Back in 1990 I was intrigued to learn about the launch of The Human Genome Project. I wondered if some of the principles applied in genomics could be applied to the observation and analysis of performance in sport. Are there universals in sport that become markers for success (and failure)?

Two years after the announcement of the Genome Project I proposed the establishment of the Centre for Notational Analysis (CNA) at Cardiff Institute of Higher Education. The approximation of CNA to DNA was unintentional but did, ironically, start my search for patterns of successful behaviour in sport. In 1998 Gareth Potter became the first PhD from CNA with a thesis titled Modelling Winning Performance in Invasive Team Games.

Encoding AFL

The announcements this week about ENCODE came as I was finalising my data collection for the 2012 AFL season.

This year I looked at the scoring profiles of teams by quarter of the game.

In my data set I have 197 winners, 197 losers and 1 drawn game.

In 2012, winners scored a total of 22,178 points. Losers scored 13,982 points.

The score totals by quarters of game for winners were: 5517 (First Quarter);  5348 (Second Quarter); 5541 (Third Quarter); 5731 (Fourth Quarter).

The score totals by quarters of game for losers were: 3472 (First Quarter);  3396 (Second Quarter); 3591 (Third Quarter); 3539 (Fourth Quarter).

The season average per game for winners was: 28 (First Quarter);  27 (Second Quarter); 28 (Third Quarter); 29 (Fourth Quarter); 113 total.

The averages for winners each week were:

Week Q1 Q2 Q3 Q4 Total
W1 27 32 31 27 117
W2 30 30 31 32 123
W3 34 22 34 27 117
W4 26 19 27 18 90
W5 22 29 23 22 96
W6 26 27 28 28 109
W7 27 30 24 25 107
W8 30 29 23 31 114
W9 22 27 27 29 105
W10 29 29 25 33 117
W11 31 23 26 29 106
W12 24 24 26 26 100
W13 36 23 27 23 108
W14 31 27 30 38 125
W15 25 26 34 29 114
W16 30 26 31 35 124
W17 25 25 28 31 109
W18 37 26 32 35 130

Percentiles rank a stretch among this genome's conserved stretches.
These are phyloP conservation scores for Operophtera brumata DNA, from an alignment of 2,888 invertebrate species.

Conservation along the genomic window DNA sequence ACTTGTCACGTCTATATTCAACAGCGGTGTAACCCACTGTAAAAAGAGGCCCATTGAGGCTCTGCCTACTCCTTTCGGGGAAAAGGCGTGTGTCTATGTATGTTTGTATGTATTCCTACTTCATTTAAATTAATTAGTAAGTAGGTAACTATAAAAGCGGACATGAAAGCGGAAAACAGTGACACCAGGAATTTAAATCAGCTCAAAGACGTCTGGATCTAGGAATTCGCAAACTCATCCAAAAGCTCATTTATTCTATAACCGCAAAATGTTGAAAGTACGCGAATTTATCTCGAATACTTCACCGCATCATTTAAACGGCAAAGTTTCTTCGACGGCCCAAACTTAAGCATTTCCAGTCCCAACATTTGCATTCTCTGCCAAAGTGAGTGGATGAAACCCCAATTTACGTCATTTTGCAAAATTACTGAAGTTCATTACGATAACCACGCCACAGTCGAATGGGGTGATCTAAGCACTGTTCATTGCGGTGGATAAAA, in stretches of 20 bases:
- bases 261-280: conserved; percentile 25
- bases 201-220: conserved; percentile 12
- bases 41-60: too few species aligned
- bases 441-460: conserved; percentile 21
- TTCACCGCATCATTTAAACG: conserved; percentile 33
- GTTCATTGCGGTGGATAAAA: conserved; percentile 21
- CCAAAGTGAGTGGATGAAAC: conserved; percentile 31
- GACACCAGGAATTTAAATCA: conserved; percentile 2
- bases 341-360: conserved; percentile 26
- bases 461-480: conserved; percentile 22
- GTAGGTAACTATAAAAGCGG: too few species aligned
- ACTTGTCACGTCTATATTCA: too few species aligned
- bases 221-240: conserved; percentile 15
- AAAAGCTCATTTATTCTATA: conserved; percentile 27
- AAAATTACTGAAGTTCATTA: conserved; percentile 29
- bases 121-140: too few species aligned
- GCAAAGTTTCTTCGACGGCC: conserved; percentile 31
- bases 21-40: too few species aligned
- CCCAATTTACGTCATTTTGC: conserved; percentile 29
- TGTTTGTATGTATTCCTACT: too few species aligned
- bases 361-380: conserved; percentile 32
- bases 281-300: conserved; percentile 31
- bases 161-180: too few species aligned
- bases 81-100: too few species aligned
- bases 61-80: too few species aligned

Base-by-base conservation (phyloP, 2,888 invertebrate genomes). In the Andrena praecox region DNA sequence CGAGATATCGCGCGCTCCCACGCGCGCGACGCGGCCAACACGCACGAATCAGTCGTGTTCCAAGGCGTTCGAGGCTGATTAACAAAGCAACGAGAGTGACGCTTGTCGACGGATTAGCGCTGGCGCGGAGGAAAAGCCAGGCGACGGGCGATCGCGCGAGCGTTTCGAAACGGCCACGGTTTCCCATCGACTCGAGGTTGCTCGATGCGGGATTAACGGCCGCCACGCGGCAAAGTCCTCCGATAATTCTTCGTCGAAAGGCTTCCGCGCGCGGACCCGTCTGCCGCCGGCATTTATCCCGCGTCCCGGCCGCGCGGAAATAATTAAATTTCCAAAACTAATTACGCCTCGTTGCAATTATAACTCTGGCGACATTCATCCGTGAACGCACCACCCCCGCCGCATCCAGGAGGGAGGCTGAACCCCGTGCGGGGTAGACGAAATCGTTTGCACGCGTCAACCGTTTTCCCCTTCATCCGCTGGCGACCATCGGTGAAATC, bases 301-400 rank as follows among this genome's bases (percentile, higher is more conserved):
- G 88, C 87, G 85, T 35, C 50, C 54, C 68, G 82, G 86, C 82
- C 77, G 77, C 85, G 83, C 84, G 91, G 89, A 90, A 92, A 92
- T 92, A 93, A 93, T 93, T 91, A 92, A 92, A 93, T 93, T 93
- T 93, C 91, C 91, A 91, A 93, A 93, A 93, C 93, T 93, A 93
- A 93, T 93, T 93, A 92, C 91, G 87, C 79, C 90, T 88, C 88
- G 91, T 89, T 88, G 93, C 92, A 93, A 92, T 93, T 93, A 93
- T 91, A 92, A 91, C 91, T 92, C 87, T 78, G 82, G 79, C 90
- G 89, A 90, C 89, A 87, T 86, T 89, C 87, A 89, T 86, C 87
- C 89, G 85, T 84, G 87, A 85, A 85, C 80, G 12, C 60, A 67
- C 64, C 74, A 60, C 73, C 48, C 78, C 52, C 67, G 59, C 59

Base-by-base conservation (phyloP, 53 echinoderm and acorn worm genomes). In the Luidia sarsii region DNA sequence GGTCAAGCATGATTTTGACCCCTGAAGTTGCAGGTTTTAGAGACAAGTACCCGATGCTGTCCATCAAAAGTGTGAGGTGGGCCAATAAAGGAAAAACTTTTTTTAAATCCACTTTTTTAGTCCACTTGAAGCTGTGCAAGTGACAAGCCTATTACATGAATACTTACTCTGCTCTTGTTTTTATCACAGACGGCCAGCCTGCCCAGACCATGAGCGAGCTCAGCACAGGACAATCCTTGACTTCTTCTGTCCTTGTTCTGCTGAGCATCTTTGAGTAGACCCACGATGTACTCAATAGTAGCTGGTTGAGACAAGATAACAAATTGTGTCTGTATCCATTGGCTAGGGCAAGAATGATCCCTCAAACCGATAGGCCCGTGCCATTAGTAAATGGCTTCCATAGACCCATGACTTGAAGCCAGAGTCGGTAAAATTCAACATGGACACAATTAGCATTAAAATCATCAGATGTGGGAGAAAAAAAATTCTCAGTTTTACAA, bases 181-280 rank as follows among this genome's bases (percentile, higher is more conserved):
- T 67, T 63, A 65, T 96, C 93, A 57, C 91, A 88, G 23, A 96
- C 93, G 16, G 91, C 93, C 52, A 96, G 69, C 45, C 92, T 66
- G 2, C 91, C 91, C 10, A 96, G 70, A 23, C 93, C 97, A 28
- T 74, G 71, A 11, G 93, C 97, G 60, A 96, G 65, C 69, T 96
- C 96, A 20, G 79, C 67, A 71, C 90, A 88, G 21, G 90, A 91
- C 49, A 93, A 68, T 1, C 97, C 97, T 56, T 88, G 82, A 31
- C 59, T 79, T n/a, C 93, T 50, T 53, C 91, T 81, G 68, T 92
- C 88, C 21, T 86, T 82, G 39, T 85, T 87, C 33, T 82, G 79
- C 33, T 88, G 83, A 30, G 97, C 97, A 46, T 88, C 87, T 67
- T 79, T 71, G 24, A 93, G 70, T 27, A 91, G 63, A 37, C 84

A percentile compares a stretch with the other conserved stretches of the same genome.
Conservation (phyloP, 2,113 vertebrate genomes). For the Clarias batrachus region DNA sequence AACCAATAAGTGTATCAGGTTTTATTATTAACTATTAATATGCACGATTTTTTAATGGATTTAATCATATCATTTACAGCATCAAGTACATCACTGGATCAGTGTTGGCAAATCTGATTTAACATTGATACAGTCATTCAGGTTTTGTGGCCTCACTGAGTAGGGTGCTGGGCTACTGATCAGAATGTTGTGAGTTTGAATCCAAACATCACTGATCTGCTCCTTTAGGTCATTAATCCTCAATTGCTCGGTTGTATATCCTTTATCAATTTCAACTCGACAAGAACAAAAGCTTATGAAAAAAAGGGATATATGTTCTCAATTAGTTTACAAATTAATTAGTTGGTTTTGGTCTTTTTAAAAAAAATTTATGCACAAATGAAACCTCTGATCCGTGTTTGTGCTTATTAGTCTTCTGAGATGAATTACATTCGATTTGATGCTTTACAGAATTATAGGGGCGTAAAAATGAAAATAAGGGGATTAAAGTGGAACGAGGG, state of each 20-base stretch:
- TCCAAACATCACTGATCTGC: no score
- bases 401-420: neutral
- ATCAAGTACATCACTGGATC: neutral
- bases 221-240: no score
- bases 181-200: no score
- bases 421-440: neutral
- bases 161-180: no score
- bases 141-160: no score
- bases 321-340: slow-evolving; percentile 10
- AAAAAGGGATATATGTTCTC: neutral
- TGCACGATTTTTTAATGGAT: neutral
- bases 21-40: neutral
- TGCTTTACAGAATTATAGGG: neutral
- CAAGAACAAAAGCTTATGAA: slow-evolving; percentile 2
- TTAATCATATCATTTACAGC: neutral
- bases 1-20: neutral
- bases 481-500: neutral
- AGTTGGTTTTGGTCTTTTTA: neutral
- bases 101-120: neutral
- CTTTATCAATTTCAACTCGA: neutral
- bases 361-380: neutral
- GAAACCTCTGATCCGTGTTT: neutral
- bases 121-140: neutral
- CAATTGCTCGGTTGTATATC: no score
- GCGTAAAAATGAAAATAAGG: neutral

W19 31 23 28 27 109
W20 24 25 35 32 115
W21 25 34 22 31 115
W22 27 35 26 30 118
W23 26 29 27 31 113

The season average per game for losers each week was: 18 (First Quarter);  17 (Second Quarter); 18 (Third Quarter); 19 (Fourth Quarter); 71 total.

The averages per week for losers were:

Week Q1 Q2 Q3 Q4 Total
W1 20 25 19 20 84
W2 15 13 24 15 67
W3 16 17 18 21 72
W4 15 18 14 18 64
W5 18 22 16 16 73
W6 18 22 23 12 75
W7 16 16 20 13 65
W8 15 16 21 16 67
W9 15 18 16 17 65
W10 18 18 15 15 66
W11 18 11 17 26 72
W12 16 19 18 23 77
W13 21 16 18 19 75
W14 20 13 15 19 66
W15 17 19 14 14 65
W16 23 18 18 18 76
W17 16 17 19 19 70
W18 16 14 18 20 67
W19 17 19 21 21 77
W20 19 20 20 23 82
W21 22 14 16 17 69
W22 19 15 22 17 73
W23 17 15 16 21 69

Colour Coded

Hawthorm were the Minor Premiership winners in 2012 and Greater Western Sydney were the bottom team on the Ladder.

Hawthorn’s season looked like this:


Greater Western Sydney’s:

I based my record on performance in 2012 on performance relative to 2011 AFL ranking. Greater Western Sydney were a new team in the competition and so were ranked 18th in my reference list.

The colour codes for each game are:


Winning teams have a green profile and are trying to avoid aberrant red markers. Losing teams tend to have a blue profile and are trying to gain yellow markers.

Just as in the ENCODE Project I think it is fascinating to contemplate whether all parts of the performance profile are important. This week one report observed:

The ENCODE Project has discovered that so-called “junk DNA” in the human genome is more useful than previously thought. Rather than useless remnants from our evolutionary past, half or more of human DNA act as “gene switches”, researchers found.

I hope to explore some of these trigger issues in subsequent posts.

Photo Credits

Micah’s DNA

Richmond Tigers v GWS Giants